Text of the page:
Pittsburgh Penguins Thoughts: Time To Address The Weakest Links


The Pittsburgh Penguins once again find themselves in a downward spiral. They’ve lost five of their last six, and have only netted four total goals within those losses. They were also shutout twice during that stretch. All things considered, I’m still not panicking about this team, as the Penguins were without Evgeni Malkin and Patric Hornqvist for the last few games, as well as toggling Christian Ehrhoff in and out of the lineup due to a lingering injury. However, the Pittsburgh Penguins need to address their weakest links before the post season begins.

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I haven’t been very critical of Pittsburgh Penguins’ Head Coach Mike Johnston this season as I feel he has done a fairly good job for a first-year NHL Head Coach. However, I do wonder what his mindset is when willing to scratch or reduce the role of a player like Beau Bennett, but never take action with a player such as Brandon Sutter. Sutter is the first weak link that I want to discuss.

Brandon Sutter currently has 28 points (16g, 12a) in 71 games. Let’s have a look at his HERO chart below based on the latest information available from ownthepuck.blogspot.ca.

That’s a great visual of how poorly Sutter is performing compared to expectations. He’s well below third-line production in all possession related categories, which is an extremely important aspect of a third-line Center’s role. What’s the answer? I’ve said all along that he should be reduced to a fourth-line role.

Nick Spaling and Daniel Winnik are capable Centers that could anchor the third line and provide better shutdown capabilities. With wingers like Beau Bennett and Steve Downie that could be a productive third line without Brandon Sutter weighing it down. Ideally, my third line for the Pittsburgh Penguins would consist of Spaling centering Winnik and Bennett.

Feb 11, 2015; Pittsburgh, PA, USA; Pittsburgh Penguins center Brandon Sutter (16) and center Nick Spaling (right) react after Spaling

My second weak link is Chris Kunitz. Kunitz is an interesting topic because I believe that he is a liability on the top line, but he has been serviceable with Evgeni Malkin on the second unit. The reason? Kunitz no longer provides the same impact as a net-front presence. He no longer plays the hard-nosed, hard-hitting role that made him so successful with a North-South skill-player like Crosby. He just simply doesn’t have it anymore.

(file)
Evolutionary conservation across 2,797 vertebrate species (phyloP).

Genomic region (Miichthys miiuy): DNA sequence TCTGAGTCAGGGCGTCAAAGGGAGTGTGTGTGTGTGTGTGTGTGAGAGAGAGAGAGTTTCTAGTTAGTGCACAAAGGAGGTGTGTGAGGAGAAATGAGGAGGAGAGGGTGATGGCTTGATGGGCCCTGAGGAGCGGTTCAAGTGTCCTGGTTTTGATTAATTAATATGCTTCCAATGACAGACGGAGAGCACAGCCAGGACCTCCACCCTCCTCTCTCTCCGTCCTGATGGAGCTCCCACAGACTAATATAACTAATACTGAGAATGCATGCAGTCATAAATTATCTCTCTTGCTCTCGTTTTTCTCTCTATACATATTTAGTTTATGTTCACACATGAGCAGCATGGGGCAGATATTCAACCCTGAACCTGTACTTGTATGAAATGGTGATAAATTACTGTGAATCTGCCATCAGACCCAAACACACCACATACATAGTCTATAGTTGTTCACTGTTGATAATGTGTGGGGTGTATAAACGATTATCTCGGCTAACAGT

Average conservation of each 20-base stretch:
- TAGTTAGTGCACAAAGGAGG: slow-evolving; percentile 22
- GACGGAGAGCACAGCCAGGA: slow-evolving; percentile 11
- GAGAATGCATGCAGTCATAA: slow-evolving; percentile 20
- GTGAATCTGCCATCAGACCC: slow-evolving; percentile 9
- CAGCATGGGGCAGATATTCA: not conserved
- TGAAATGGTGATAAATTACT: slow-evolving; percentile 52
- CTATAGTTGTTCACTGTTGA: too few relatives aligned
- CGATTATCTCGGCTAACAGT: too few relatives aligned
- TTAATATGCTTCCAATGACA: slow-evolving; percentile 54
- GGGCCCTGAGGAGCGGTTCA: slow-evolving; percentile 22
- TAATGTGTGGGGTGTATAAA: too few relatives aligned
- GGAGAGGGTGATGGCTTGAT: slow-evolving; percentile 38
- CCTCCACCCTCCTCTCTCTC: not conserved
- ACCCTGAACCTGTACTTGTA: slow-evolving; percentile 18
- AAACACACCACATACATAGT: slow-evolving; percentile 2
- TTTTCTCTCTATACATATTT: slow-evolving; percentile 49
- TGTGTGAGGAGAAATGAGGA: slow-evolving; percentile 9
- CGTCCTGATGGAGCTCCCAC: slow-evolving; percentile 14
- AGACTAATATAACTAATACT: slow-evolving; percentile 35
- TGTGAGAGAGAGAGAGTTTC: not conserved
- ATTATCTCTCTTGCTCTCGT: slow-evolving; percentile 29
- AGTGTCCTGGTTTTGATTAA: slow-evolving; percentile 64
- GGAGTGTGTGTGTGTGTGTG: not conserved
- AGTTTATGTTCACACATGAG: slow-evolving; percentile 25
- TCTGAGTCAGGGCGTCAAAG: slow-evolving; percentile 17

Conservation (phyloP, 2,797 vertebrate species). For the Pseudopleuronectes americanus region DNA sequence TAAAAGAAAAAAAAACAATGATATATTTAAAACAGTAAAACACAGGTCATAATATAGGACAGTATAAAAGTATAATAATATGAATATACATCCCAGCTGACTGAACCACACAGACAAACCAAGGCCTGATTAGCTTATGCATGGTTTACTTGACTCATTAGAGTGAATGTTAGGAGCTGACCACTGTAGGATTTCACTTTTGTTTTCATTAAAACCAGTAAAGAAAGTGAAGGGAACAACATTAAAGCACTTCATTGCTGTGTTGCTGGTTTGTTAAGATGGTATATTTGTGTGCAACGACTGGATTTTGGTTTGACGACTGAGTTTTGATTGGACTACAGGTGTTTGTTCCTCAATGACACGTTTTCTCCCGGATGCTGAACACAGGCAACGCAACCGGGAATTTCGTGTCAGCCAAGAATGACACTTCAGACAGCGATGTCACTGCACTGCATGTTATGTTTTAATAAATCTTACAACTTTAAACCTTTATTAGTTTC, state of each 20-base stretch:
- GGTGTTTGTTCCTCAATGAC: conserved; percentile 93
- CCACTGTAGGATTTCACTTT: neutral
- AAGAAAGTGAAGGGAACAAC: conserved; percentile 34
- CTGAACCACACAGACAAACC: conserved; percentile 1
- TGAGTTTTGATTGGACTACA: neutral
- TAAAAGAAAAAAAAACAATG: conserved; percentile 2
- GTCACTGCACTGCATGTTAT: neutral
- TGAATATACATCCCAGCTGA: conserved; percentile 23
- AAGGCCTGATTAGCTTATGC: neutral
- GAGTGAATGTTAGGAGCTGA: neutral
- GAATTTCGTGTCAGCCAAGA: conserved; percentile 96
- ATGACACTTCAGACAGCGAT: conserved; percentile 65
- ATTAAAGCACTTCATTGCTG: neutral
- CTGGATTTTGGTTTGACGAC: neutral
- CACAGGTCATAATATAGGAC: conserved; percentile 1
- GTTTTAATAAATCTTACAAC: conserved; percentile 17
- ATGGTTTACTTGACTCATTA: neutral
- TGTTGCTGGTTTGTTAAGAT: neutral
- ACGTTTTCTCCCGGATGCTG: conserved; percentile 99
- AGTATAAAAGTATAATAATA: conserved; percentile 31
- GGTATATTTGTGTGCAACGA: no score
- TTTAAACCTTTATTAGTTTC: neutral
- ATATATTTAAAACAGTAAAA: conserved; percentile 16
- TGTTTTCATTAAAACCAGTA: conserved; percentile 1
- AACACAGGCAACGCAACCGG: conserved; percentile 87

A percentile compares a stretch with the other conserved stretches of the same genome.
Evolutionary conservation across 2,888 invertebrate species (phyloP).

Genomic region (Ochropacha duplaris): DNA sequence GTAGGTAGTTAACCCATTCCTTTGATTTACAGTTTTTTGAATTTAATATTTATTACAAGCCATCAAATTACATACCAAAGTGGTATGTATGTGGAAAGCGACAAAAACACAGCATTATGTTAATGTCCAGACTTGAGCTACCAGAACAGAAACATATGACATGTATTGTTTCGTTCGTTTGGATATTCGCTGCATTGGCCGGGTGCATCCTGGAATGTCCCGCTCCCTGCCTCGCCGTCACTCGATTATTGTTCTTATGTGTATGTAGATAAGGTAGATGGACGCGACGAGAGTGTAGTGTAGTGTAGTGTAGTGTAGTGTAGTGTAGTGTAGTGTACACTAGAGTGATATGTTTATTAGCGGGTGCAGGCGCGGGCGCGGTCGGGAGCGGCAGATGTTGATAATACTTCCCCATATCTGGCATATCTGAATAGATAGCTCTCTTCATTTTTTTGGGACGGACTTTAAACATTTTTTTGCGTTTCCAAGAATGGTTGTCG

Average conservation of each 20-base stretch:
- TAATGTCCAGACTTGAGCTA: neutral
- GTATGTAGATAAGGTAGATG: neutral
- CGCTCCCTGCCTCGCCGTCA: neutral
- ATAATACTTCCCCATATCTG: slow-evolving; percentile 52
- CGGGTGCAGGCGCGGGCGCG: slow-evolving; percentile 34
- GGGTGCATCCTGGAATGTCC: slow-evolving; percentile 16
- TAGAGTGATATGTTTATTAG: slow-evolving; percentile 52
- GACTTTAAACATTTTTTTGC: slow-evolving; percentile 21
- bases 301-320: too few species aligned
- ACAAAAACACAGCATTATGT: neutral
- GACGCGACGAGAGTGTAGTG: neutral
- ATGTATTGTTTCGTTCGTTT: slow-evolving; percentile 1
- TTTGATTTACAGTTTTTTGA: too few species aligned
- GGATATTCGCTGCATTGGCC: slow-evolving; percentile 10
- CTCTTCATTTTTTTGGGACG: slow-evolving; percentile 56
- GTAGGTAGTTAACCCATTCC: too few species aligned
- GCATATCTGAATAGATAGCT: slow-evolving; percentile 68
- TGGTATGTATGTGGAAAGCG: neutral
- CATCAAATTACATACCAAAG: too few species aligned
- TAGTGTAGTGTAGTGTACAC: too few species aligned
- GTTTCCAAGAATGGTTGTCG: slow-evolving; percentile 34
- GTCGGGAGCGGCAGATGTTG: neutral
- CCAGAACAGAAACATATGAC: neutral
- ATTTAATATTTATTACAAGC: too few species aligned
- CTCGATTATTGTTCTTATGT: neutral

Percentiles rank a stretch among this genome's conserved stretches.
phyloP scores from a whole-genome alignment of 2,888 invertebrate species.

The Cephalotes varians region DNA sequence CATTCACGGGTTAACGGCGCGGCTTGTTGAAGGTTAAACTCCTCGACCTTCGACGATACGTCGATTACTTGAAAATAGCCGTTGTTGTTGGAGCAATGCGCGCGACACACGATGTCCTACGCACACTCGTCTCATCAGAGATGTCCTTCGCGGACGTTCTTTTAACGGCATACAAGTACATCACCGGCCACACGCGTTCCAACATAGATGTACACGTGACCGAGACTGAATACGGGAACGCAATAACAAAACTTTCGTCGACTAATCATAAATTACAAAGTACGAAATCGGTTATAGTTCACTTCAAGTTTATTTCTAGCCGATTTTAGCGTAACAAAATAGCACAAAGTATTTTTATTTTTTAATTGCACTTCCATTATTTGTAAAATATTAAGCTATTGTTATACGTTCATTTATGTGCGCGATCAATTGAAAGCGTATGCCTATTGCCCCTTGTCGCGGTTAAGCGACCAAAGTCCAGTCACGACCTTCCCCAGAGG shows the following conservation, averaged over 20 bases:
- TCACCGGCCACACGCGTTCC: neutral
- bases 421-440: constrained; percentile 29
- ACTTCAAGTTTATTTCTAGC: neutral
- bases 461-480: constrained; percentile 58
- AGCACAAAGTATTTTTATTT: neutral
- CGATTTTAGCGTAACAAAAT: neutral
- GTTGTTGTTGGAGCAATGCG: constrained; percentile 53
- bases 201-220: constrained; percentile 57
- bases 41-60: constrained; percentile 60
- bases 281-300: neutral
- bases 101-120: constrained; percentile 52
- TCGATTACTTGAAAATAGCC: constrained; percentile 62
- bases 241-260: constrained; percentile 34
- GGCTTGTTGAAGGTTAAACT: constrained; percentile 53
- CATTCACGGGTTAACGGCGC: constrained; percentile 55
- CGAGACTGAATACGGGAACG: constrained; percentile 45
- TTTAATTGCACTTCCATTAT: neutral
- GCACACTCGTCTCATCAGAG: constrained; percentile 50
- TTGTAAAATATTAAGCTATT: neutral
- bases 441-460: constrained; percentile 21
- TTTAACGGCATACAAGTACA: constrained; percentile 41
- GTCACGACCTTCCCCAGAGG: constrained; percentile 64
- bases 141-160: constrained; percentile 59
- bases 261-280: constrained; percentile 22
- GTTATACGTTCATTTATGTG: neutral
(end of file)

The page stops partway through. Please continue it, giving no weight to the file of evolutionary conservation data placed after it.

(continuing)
However, Chris Kunitz has found himself in scoring position on multiple occasions while playing with Malkin and right wing Blake Comeau. It’s mainly due to Malkin’s offensive style and East-West game. He hasn’t been able to capitalize on those chances, but he’s in the right spot at the right time, and those chances could turn into production at some point. Kunitz currently has 39 points in 65 games, which isn’t terrible until you consider that he has 1 goal in his last 24 games. He’s a weak link that is stuck in the top-6 due to the lack of anyone to replace him. If you have to play him up there, it needs to be with Malkin. You can find more of my thoughts on Kunitz specifically here.

The last player I want to visit is Rob Scuderi. The most frustrating thing about Scuderi is the myth that he’s needed on this team to kill penalties. It’s very similar to the belief that Craig Adams is necessary due to being a PK specialist. Below is how each Penguin defenseman stacks up for CF% in all short-handed situations (via stats.hockeyanalysis.com).  Analytics tells us that Scuderi is the least effective penalty killer.

As I mentioned here, Marc-Andre Fleury has made the Penguins’ penalty kill look much better than it actually is. It was extremely evident in the recent matchup with the St. Louis Blues that Scuderi is a liability that will kill this team in the playoffs. There is too much talent on this blue line to keep deploying him night-in and night-out. I understand that Ehrhoff has been battling injuries, but when he’s healthy Scuderi should to find himself watching from the press box. He should also be in consideration for a buyout this offseason. There are cap implications with a move like that but if the impact isn’t crippling, which I don’t believe to be the case, it’s something that Jim Rutherford should strongly consider.

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A few honorable mentions are Craig Adams and Max Lapierre. I don’t need to go into much detail on these individuals, as I honestly don’t feel like they’re overused. Also, to Mike Johnston’s credit, Craig Adams was scratched for eight of ten games before Evgeni Malkin and Patric Hornqvist went out with injury. Lapierre has been a ghost while on the ice for almost all of his TOI while with Pittsburgh. I at least expected him to have a physical presence and he hasn’t done so. That being said, I think he can provide more than Adams in the playoffs, and at this point one of them will have to play. If I’m Johnston, my bottom-six looks like this going into the playoffs.

Line 3: Winnik – Spaling – Bennett

Line 4: Downie – Sutter – Lapierre

As always, thanks for reading. Join me on Twitter for more hockey talk at @Michael29Angelo.

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